Israel attracts millions of visitors annually for religion alone. But wonderful and important though the religious sites are, there are other reasons to visit. They include:
Tel Aviv - much of the city, on the shore of the Mediterranean, was planned in the 1930s on a garden theme. Vegetation is tropical; the ambience lush. Cooling breezes waft through the neighbourhoods.
Then from 1935, Tel Aviv became a destination of choice for artists and architects fleeing Nazi Europe. Some brought with them the modernist principles of the German Bauhaus school of design and architecture (which would go on to shape the hugely influential "International Style" of commercial architecture).
Four thousand Bauhaus buildings were built here - mostly low-rise apartment complexes, horizontal in design with minimal (but gorgeous) detailing, and functional and egalitarian in keeping with the spirit of the time. This "White City" is now a (very living) UNESCO World Heritage Site.
Food and wine - the Israeli cuisine is Mediterranean and Middle Eastern; the produce in this agriculturally self-sufficient country plentiful and fresh. At the Turkish-style Pasha restaurant in Tel Aviv we dined, typically, on tapas-style hummus, dolmades, minced lamb with pine nuts, kebabs and salads.
Later, at the Tishbi Vineyards in the northern Carmel Mountain region, the dishes that came out of an exuberant open kitchen were imaginative, copious and organic - and accompanied by award-winning pinots, merlots, Rieslings, cabernets and chardonnays.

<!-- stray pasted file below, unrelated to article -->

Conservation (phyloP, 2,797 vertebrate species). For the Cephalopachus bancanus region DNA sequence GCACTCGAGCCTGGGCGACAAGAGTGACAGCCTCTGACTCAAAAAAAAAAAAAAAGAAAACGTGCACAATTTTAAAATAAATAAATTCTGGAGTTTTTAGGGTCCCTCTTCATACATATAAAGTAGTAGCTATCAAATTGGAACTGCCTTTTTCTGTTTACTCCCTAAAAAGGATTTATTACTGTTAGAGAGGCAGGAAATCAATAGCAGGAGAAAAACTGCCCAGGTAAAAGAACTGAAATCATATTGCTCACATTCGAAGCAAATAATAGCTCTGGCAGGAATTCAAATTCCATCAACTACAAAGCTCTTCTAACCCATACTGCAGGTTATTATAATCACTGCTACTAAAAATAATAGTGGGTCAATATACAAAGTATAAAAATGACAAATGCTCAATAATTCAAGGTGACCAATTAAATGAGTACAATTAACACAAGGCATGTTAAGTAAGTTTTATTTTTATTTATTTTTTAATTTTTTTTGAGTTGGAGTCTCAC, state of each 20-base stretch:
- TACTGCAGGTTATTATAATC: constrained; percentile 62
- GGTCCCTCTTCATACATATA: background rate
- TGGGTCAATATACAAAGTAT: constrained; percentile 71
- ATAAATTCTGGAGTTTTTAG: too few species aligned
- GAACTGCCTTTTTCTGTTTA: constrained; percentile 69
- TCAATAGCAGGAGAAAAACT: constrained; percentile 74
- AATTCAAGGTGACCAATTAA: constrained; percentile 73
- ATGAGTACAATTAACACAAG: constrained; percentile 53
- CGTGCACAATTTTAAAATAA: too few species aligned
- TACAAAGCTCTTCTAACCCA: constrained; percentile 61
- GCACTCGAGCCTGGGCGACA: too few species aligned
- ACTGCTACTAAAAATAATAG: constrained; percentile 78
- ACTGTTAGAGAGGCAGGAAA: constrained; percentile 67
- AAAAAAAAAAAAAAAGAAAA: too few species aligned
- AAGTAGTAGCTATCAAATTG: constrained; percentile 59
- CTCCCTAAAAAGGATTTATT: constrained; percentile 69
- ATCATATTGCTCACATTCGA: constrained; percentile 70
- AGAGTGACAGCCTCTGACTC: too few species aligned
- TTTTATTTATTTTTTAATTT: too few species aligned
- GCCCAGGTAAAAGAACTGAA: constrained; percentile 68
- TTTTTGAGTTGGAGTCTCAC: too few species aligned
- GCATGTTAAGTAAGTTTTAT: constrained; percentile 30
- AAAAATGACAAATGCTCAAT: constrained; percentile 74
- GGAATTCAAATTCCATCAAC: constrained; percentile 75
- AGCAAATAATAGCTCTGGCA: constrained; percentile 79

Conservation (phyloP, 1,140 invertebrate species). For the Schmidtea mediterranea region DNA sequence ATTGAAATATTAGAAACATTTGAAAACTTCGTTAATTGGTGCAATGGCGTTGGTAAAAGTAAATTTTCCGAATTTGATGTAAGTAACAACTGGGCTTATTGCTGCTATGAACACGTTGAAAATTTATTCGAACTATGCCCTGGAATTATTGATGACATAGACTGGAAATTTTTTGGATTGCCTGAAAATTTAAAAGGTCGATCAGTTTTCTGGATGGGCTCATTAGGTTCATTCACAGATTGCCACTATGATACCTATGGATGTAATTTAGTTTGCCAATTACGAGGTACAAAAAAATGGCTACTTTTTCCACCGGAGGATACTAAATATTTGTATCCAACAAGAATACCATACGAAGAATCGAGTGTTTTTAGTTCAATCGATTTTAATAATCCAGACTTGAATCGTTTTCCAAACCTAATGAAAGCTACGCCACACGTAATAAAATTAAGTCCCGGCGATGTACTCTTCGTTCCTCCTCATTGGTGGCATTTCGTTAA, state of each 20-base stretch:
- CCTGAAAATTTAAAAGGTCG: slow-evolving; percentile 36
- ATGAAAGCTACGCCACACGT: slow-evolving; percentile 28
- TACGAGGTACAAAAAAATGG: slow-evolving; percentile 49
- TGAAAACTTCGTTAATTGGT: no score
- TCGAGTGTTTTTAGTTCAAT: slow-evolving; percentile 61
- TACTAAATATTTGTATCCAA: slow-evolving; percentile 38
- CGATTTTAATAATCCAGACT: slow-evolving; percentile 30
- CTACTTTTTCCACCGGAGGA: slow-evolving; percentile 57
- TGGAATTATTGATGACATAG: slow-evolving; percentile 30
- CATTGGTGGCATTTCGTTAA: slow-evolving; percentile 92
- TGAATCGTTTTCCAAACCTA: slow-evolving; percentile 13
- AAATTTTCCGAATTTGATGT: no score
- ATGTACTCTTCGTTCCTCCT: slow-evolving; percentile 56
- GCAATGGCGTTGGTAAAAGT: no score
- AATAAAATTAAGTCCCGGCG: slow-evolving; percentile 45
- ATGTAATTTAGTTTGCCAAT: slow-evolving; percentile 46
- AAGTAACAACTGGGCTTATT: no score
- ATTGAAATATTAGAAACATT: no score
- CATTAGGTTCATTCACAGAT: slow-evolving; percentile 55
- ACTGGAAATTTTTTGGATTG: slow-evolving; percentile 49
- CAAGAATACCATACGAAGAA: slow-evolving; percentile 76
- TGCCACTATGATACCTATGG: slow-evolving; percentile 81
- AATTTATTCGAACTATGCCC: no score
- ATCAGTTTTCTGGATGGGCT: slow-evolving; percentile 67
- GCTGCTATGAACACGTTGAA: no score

Fourth-generation vintner Golan Tishbi trained in New Zealand, but remains passionate about wine-making in Israel, saying: "It began with Abraham." His vineyards extend from Upper Galilee, close to the Lebanon border, south to the Negev Desert.
Caesarea and Akko - along the north coast, near Haifa, rest two ancient ports in the process of rediscovery. Caesarea, a Roman then later Crusader city, has emerged from the dunes with an aqueduct, largely intact, and massive amphitheatre.
Akko (or Acre) is both "a Pompeii of the Middle Ages" and contemporary home to a sizeable Arab-Israeli population. Its subterranean Crusader City, once housing as many as 30,000, features a Knights Hall, courtyard with cells in use as recently as the British Mandate (Jews were incarcerated), and newly excavated tunnels and latrines - even gravestones dating to 1290. There's a large Arab souq here, too.
Haifa - sprawling down steep slopes fronting onto curvaceous bays, Haifa is a knockout. The Baha'i faith took full advantage of the setting by building a shrine and garden that spills down this hillside in 18 perfectly ordered terraces.
Roman mosaics - in hills outside Nazareth (today a city of 64,000), sit several crumbling Roman villas. Predominant among them is Tzipori, described in the 1 st century AD by commentator Josephus Flavius as "the ornament of the Galilee." The highlight today is exceptional Byzantine floor mosaics.